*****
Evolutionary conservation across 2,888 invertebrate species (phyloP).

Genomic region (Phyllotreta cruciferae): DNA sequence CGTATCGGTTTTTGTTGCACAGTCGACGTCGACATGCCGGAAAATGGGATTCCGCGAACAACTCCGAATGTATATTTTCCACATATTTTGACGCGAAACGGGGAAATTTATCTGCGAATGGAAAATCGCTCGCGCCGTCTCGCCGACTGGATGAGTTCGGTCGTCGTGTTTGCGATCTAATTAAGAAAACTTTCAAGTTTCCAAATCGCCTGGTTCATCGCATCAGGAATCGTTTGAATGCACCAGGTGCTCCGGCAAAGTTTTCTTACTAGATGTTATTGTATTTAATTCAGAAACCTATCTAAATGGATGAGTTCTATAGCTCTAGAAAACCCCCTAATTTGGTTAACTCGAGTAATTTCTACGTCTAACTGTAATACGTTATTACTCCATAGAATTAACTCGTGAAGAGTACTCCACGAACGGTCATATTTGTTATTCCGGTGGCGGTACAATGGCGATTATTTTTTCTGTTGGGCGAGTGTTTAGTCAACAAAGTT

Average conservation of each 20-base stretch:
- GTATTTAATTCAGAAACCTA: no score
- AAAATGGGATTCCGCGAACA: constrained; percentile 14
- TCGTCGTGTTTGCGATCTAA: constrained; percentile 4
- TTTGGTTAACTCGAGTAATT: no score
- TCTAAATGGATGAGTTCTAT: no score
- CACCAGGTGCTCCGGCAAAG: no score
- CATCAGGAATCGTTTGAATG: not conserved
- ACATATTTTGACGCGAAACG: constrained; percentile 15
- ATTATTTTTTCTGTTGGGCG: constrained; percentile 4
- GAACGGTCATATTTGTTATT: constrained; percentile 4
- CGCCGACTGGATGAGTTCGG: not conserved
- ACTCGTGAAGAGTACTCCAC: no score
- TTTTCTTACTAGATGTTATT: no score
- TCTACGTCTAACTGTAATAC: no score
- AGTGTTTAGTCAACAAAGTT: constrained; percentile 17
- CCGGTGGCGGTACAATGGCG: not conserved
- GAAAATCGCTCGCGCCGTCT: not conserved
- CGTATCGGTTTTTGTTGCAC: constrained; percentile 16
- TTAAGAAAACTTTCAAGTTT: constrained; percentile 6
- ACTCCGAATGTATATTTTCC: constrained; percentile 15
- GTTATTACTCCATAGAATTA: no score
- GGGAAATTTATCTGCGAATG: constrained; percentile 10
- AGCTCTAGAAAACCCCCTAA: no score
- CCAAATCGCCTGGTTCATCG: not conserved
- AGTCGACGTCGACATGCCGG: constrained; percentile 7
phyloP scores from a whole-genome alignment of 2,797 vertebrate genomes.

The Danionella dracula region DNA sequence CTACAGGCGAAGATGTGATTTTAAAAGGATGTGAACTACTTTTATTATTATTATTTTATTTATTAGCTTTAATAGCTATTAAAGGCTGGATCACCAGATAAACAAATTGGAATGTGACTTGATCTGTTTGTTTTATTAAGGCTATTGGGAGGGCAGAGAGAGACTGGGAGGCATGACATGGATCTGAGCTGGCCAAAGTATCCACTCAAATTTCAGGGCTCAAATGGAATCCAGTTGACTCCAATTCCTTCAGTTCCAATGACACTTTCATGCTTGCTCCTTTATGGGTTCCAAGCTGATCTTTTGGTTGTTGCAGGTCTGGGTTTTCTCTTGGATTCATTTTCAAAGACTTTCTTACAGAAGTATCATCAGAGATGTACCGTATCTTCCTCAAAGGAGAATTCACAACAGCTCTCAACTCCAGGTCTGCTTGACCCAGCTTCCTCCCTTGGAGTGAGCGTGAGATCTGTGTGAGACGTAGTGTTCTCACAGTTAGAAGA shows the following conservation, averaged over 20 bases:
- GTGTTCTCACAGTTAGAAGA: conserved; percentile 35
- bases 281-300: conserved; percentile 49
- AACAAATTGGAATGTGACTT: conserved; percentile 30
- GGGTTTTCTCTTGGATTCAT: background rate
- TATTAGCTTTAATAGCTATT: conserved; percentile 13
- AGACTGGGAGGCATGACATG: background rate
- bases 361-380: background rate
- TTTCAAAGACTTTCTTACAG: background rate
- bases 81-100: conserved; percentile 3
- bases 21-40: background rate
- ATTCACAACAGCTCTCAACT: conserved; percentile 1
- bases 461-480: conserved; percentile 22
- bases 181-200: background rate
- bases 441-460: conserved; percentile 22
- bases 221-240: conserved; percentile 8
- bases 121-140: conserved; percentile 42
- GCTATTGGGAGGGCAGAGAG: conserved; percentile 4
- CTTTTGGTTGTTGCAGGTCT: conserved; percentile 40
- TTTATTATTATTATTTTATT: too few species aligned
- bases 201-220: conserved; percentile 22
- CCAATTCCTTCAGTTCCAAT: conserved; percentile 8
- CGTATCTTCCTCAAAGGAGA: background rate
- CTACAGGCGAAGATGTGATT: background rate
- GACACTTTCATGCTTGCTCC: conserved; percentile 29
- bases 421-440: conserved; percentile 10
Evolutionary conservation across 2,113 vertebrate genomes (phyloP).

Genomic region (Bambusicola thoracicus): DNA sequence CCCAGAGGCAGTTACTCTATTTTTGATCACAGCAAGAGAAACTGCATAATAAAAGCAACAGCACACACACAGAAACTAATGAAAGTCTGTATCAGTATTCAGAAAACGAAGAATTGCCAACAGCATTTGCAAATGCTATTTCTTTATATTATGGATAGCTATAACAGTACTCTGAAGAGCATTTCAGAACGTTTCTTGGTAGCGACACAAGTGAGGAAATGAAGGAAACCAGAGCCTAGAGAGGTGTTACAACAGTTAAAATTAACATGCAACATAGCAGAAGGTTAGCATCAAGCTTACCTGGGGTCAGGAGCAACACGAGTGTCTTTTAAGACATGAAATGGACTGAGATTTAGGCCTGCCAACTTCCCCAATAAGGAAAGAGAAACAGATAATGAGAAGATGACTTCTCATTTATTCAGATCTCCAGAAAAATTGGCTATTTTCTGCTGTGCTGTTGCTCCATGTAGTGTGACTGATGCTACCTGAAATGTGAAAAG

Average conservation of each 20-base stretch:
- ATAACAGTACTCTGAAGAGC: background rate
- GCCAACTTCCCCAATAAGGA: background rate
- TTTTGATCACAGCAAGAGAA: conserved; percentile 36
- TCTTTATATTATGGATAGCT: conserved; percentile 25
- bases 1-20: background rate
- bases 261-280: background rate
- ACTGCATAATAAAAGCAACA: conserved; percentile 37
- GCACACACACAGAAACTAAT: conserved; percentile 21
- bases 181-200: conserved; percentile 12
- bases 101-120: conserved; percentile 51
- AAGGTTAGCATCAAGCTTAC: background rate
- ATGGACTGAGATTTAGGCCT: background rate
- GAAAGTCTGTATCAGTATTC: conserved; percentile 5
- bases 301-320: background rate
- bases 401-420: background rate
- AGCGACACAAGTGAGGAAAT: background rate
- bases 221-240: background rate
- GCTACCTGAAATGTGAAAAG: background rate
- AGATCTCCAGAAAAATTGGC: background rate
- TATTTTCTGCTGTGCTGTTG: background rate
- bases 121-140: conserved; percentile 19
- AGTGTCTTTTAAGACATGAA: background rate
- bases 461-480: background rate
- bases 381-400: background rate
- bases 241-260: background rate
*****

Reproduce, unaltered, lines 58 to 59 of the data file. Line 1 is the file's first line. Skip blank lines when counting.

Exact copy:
Average conservation of each 20-base stretch:
- ATAACAGTACTCTGAAGAGC: background rate